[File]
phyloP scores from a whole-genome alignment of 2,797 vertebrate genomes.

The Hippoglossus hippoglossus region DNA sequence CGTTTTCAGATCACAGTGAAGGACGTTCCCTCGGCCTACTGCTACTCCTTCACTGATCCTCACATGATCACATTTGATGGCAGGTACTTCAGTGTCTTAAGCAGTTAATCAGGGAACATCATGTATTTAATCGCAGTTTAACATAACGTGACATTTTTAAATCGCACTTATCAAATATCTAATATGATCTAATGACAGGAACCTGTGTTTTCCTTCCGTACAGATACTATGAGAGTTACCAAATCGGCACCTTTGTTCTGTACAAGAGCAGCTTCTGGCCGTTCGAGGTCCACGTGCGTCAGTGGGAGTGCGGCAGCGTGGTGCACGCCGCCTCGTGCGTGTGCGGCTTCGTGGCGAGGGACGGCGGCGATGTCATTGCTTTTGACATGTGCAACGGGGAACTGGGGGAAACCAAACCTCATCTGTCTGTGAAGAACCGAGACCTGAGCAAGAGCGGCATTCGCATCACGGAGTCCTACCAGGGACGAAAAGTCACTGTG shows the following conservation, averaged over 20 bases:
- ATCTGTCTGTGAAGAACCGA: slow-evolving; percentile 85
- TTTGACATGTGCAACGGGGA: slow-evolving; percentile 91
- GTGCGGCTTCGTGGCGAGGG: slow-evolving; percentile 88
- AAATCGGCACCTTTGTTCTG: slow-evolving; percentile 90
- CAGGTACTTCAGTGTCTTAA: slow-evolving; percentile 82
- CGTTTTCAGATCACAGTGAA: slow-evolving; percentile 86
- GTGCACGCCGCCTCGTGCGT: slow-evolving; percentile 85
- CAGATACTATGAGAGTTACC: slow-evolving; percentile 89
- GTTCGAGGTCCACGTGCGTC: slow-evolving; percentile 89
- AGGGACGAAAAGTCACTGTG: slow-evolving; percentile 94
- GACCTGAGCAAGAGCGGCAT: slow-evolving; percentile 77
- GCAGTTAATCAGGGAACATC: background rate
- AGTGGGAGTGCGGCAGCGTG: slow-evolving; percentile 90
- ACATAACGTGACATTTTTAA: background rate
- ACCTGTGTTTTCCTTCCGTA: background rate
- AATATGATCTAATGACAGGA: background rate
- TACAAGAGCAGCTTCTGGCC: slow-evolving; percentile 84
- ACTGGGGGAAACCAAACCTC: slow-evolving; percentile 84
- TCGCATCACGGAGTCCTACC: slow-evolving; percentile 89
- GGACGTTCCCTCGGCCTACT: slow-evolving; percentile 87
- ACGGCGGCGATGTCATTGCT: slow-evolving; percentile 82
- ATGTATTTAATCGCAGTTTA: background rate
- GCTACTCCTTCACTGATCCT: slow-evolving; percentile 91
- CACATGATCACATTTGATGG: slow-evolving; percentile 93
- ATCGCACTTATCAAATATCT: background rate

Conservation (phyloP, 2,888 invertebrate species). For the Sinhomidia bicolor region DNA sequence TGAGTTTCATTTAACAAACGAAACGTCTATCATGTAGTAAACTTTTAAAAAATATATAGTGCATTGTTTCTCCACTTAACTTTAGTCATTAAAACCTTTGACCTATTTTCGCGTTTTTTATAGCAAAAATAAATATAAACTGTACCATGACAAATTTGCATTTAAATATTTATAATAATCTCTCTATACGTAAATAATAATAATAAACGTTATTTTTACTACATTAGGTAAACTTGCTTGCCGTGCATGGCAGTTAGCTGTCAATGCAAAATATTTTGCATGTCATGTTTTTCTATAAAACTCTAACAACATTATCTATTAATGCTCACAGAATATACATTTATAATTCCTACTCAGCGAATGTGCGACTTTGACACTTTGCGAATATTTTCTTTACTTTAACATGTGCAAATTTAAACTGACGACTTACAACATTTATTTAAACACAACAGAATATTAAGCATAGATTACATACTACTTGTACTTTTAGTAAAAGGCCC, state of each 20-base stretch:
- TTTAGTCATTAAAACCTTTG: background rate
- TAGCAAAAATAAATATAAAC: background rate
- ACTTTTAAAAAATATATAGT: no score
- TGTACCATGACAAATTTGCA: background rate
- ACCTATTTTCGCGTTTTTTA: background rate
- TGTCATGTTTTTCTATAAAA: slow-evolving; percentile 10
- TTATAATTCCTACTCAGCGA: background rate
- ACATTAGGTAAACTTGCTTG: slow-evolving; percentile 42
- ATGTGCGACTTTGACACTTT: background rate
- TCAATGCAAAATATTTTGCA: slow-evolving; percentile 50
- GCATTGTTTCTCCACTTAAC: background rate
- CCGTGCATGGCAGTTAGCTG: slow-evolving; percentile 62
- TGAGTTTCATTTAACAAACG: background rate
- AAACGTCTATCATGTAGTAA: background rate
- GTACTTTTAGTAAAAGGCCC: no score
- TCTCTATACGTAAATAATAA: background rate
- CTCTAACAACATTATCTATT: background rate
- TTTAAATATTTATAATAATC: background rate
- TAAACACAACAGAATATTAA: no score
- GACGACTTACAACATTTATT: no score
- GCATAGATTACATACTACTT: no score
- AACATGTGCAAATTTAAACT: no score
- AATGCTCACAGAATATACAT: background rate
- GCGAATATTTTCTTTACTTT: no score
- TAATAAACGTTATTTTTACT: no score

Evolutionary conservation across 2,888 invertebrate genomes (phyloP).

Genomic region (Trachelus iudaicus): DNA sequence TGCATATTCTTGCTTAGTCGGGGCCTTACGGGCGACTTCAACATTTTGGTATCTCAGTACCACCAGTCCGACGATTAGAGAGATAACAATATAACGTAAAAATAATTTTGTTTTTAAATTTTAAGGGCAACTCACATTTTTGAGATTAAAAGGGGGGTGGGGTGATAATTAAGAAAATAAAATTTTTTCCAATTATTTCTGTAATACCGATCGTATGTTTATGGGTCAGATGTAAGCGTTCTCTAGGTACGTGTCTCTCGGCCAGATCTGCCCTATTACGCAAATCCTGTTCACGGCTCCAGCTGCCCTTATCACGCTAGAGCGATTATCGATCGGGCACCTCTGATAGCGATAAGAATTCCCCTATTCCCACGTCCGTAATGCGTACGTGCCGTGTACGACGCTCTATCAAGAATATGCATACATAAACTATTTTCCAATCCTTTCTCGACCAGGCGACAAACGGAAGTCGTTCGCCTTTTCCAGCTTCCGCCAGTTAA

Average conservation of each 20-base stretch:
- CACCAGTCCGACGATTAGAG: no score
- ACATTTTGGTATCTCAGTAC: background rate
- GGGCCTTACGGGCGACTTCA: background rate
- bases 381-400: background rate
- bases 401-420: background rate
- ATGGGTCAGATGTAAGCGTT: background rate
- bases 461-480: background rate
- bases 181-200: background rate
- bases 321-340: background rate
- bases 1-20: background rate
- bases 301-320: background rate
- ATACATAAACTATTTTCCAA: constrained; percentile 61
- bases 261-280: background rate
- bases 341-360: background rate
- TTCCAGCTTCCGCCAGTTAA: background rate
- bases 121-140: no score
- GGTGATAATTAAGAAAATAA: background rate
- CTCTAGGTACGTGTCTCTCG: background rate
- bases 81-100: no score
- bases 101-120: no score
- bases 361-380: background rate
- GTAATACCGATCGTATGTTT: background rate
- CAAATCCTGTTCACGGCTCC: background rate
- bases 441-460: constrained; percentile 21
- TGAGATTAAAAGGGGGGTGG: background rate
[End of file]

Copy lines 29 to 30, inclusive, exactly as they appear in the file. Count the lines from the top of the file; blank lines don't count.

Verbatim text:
- TTTAGTCATTAAAACCTTTG: background rate
- TAGCAAAAATAAATATAAAC: background rate